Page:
In 2017, the British architect Asif Khan was appointed to lead the renovation of Tselinny. His appointment followed his participation in Expo Astana, where he had won acclaim for his UK Pavilion. The architect’s first visit to Tselinny left him with the impression of a venue drained of its life force. Confronting radiant Tselinny’s diminishment into an ember, the renovation has taken a concerted approach that Khan likens to “cultural archaeology.” Tselinny’s layers have been peeled back, revealing details that have thrilled (e.g., the discovery of the original sgraffito beneath drywall) and frustrated (e.g., the finding that the foundation had to be redone). 

Notably, Tselinny’s cultural archaeology has extended beyond the construction site. As drywall was being removed, Tselinny initiated a range of interdisciplinary projects that have functioned as intellectual scaffolding throughout the protracted renovation. This includes a guide to Soviet modernist architecture in Almaty, published by the Garage Museum with Tselinny’s support. Released in 2020, the book has helped renew local interest in the architectural style, heralding a modest modernist revival. 

Several publications that Tselinny has released under its own imprimatur have explored how cultural productions have helped construct, or deconstruct, problematic “civilizing missions” in Kazakhstan. One conviction that the center’s team has developed over the course of publishing these titles is that, not only is it logistically impossible to fully restore Tselinny, doing so would be unjustifiable. Here, it should be noted that Tselinny’s name derives from Tselina, otherwise known as the Virgin Lands Campaign. Executed in the 1950s on Kremlin orders, this campaign turned the territory of Northern Kazakhstan into arable land for cultivating grain. Carried out to alleviate food shortages across the Soviet Union, the campaign had serious environmental consequences. It also altered the demographics of Northern Kazakhstan, since a large share of people who worked on the campaign and remained in the area were ethnic Slavs. 

Above: Yevgeniy Sidorkin's sgraffito in Tselinny Centre of Contemporary Culture.
Reconstruction works of the building, 2024
All photos provided by the author

At the time, Tselina was officially regarded as a triumph, as evidenced by its commemoration in cinema-form in the Golden Quarter. (The cinema’s neon sign included a stalk of wheat.) As time goes by, the campaign increasingly looks like a case of settler colonialism oriented around extraction. It follows that the renovation of Tselinny has stirred critical discussion on what decolonizing Kazakhstan means in theory and practice. Appreciating the importance of this and related discussions, the center strives to become a space where opinions and objectives are exchanged. To this end, in the new Tselinny, the former atrium and cinema hall will be known as “forums”—marketplaces for ideas of all sorts. 

Tselina is but one of many specters that inhabit Tselinny. The presence of these specters is the source of Tselinny’s strength and weakness. Khan’s recognition of this dialectic has structured his renovation approach, including his engagement with Sidorkin’s sgraffito. 

As noted, during the renovation, it was determined that Tselinny’s foundation had to be redone in order to comply with contemporary building regulations. Laying a new foundation meant disassembling Tselinny, including the concrete wall with the sgraffito. And the only way to disassemble the wall without destroying the monumental artwork was to cut the wall into pieces. As a result, when Tselinny re-opens, visitors will encounter a fragmented version of the sgraffito, whose complexion will clarify that the work has always been a montage.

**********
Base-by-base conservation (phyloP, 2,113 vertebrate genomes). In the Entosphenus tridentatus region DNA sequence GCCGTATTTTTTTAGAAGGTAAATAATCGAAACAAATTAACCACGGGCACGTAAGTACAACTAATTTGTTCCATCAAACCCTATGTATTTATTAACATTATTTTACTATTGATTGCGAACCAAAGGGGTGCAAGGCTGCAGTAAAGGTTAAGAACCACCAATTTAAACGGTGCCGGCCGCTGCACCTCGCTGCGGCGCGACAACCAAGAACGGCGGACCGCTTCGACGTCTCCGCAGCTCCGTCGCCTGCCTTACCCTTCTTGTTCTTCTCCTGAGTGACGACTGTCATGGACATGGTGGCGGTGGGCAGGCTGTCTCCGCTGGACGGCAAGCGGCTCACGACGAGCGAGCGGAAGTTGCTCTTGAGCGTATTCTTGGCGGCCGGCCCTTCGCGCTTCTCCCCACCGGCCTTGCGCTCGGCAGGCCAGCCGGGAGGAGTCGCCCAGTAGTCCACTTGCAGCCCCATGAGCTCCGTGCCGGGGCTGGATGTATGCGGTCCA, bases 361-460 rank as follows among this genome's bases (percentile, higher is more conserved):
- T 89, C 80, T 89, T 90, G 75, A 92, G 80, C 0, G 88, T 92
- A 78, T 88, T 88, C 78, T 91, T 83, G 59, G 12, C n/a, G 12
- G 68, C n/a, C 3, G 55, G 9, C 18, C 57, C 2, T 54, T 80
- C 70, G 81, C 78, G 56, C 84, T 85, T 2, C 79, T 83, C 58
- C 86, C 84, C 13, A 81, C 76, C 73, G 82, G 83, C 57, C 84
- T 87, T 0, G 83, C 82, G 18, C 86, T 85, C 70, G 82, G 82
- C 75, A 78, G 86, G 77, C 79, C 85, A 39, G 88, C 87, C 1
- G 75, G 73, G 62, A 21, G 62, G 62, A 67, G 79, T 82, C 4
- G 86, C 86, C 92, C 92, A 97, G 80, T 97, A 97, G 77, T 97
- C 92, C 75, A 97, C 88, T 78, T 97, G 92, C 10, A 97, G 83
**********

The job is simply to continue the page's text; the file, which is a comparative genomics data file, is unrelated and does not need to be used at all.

Renovation of Tselinny Cinema (Tselinny Center of Contemporary Culture). Almaty, Kazakhstan, 2024

In conversation, Khan speaks of his desire not to replace historical material. This desire extends to his treatment of the replica of the sgraffito created for Tselinny’s exterior in the 2000s. The architect came to understand that, not only had many residents come to believe that the replica was the original, they depended on the replica as a wayfaring device. The replica marked where pedestrians should turn to access the church, park, and bazaar, enabling them to navigate the Golden Quarter while referencing images rather than words. The renovation of Tselinny honors this legacy by turning Sidorkin’s sgraffito into a visual language. The center is being covered in cladding inscribed with shapes based on the sgraffito’s constituent parts (e.g., a horse’s hoof). Further, in Tselinny’s forthcoming education wing, one of the windows has a distinctive cloud-like shape, which is molded on an element in the monumental artwork. Patrons will see through the sgraffito; more precisely, they will see through an abstraction of the work placed where its replica previously appeared. 

Soviet monumental art was an art for mass enlightenment. While not without its merits, it was highly codified and left limited room for the imagination—Sidorkin’s sgraffito included. With this in mind, it is worth dwelling on what the window molded on an element in the monumental artwork portends for the center. During the day at the renovated Tselinny, a portal derived from the art for enlightenment will let light in. After sundown, it will let light out. The multiplicity and multi-directionality inherent to that process can be expected to have an ordering effect on Tselinny, whose sights and narratives will be seen in many lights.  

The author thanks Dennis Keen, Asif Khan, Almas Ordabayev, and Zhanna Spooner for sharing their insights.

To learn more about the Tselinny Center of Contemporary Culture, visit http://tselinny.org.

Alex Fisher
Writer and curator from Buffalo, New York, who received a master’s in design studies with distinction from Harvard's Graduate School of Design in spring 2023. His research interests are in the lyricism and lingo of the built environment and (re)formations of legacy, especially in post-socialist contexts.